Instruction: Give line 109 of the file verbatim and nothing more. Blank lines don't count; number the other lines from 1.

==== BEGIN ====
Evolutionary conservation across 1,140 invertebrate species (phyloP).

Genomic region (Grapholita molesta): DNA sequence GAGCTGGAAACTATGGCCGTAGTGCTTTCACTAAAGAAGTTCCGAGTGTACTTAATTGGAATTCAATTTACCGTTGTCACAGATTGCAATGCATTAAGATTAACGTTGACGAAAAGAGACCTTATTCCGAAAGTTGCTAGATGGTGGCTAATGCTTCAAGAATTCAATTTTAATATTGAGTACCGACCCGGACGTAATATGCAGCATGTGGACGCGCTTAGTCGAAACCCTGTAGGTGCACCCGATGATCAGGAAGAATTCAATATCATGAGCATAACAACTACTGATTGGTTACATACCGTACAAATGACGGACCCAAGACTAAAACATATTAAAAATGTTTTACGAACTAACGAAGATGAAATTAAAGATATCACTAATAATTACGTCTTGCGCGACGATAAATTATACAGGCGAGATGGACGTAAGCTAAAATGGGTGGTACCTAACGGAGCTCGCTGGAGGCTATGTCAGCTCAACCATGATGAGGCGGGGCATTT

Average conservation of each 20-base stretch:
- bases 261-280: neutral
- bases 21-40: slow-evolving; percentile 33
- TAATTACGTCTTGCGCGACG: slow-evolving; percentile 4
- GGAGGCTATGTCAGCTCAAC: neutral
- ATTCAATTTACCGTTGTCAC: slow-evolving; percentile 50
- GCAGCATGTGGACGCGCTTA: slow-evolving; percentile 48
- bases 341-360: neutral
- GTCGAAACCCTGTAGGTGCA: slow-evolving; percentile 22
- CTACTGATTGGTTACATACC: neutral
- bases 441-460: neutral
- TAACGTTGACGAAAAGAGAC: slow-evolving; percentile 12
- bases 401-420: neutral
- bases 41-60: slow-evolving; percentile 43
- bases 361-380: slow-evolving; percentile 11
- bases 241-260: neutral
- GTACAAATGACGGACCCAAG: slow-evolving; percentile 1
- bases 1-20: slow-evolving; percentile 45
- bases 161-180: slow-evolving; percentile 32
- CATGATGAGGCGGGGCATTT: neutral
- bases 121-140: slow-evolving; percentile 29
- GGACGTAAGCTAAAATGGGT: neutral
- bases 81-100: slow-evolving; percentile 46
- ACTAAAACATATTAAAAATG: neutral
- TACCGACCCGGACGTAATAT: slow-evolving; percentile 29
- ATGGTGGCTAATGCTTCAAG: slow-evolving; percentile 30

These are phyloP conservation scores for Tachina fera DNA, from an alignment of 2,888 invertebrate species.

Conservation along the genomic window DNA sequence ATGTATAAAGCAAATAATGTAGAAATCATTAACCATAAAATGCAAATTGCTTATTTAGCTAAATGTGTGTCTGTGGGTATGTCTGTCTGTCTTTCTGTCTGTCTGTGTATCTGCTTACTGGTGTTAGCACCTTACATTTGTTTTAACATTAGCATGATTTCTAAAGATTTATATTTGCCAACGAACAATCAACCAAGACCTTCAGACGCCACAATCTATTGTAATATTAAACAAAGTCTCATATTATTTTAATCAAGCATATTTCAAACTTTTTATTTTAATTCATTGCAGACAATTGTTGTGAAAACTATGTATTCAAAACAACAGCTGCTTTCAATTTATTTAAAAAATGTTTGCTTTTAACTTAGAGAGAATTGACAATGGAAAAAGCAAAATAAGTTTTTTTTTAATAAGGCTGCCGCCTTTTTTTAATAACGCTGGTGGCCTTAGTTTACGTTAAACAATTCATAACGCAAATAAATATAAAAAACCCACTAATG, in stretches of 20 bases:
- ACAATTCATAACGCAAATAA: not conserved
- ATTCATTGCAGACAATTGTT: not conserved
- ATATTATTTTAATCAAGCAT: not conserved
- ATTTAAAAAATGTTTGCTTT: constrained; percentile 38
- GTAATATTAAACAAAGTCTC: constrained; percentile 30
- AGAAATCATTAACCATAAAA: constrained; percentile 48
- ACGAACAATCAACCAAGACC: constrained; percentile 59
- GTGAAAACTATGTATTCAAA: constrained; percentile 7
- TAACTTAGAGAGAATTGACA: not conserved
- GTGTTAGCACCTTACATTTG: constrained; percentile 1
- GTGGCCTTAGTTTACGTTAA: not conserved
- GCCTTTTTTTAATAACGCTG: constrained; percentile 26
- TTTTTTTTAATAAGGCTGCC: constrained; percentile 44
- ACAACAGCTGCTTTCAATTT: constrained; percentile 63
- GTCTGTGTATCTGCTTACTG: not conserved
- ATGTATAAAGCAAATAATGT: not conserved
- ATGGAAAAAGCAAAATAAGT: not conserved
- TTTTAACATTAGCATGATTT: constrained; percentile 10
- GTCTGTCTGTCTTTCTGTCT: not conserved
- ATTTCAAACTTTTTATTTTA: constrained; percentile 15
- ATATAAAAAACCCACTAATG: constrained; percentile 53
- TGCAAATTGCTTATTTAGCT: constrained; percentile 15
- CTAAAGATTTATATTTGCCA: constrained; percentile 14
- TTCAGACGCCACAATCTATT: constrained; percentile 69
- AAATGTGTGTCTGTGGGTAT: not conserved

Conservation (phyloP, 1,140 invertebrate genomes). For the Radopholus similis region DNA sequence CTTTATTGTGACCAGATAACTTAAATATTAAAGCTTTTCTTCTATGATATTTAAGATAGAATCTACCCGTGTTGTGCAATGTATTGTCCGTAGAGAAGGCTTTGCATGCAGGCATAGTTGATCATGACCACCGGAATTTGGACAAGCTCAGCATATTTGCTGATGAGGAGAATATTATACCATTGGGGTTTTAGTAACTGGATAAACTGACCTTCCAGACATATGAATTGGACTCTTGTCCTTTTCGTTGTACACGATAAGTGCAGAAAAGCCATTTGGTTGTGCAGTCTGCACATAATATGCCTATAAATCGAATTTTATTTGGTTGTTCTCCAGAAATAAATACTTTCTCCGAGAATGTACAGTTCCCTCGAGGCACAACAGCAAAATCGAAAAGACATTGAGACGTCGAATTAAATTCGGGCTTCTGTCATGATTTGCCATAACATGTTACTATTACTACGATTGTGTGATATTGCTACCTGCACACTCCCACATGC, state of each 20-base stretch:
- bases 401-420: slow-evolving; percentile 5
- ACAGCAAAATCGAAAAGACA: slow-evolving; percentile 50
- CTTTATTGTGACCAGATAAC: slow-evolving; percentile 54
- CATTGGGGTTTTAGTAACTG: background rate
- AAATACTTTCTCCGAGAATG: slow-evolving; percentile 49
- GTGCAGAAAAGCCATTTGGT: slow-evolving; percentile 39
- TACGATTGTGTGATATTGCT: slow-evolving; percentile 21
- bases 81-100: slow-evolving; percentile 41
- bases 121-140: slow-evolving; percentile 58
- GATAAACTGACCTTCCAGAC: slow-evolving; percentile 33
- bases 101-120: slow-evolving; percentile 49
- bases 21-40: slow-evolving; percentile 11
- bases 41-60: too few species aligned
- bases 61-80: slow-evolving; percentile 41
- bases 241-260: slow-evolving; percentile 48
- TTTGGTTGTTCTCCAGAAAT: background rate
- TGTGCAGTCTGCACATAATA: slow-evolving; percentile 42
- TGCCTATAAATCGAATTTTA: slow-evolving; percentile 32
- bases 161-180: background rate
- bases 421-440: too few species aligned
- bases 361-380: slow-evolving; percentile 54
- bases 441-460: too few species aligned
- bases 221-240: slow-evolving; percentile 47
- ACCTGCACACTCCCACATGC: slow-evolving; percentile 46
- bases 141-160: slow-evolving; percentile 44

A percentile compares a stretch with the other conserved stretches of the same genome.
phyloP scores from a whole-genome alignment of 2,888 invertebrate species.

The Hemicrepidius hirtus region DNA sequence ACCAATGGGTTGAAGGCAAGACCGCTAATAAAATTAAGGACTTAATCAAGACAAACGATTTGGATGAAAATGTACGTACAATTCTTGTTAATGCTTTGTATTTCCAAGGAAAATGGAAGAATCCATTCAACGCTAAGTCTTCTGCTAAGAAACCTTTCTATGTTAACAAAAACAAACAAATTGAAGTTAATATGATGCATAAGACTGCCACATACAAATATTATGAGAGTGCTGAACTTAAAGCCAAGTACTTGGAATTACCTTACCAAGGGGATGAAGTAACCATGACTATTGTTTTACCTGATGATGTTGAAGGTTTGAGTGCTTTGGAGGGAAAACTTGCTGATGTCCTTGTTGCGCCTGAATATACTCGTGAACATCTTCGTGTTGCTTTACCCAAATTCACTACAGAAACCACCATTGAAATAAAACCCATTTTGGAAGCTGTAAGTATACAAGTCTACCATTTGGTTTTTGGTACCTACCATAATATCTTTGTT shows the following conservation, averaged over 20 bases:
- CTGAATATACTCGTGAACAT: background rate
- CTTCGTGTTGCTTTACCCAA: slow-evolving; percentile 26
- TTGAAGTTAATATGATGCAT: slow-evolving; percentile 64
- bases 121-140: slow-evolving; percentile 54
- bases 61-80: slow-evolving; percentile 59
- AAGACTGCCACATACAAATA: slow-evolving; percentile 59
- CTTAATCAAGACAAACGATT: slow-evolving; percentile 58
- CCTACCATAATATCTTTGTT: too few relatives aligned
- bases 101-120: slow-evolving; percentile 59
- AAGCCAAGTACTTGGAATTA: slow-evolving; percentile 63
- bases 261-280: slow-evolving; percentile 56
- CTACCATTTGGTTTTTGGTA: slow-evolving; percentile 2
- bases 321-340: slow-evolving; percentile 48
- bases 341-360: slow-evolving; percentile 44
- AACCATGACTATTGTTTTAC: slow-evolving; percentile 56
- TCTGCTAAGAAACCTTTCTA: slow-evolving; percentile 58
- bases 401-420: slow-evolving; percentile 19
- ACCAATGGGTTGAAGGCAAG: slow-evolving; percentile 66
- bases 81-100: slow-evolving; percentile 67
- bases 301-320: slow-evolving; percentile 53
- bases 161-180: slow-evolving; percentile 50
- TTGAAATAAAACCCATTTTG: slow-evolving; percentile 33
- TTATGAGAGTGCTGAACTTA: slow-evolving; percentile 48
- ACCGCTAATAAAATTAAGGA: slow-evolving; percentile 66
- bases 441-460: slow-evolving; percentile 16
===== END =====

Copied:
- bases 441-460: slow-evolving; percentile 16